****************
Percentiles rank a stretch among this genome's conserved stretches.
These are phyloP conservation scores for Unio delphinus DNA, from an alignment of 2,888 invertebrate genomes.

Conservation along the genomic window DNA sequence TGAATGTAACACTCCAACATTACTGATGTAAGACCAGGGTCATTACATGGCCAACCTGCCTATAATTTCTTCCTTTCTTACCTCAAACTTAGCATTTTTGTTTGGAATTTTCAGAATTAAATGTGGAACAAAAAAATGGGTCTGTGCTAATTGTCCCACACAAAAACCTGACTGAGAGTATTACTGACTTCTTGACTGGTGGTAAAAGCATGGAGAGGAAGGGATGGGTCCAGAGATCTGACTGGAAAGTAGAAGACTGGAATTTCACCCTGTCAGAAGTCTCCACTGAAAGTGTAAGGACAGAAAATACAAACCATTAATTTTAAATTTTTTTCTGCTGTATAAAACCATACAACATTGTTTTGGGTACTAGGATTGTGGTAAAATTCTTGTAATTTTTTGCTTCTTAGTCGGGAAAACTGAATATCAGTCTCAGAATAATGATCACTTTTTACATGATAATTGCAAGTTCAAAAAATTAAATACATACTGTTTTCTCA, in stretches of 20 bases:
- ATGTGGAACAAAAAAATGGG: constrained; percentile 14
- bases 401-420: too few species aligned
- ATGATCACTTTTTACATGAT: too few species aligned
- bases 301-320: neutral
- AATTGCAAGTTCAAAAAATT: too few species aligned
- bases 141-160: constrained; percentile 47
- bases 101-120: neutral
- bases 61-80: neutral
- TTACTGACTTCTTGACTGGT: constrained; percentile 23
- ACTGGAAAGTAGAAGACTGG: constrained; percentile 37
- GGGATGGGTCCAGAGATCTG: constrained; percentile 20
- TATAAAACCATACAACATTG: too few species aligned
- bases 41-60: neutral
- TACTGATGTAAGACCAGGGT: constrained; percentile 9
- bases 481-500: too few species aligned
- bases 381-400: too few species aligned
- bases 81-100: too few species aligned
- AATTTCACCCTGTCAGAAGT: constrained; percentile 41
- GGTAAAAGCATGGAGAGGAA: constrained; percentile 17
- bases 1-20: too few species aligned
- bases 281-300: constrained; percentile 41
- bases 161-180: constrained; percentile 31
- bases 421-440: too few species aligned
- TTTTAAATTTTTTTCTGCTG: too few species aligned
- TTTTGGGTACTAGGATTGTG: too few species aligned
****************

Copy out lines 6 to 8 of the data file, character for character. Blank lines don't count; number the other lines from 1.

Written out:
- ATGATCACTTTTTACATGAT: too few species aligned
- bases 301-320: neutral
- AATTGCAAGTTCAAAAAATT: too few species aligned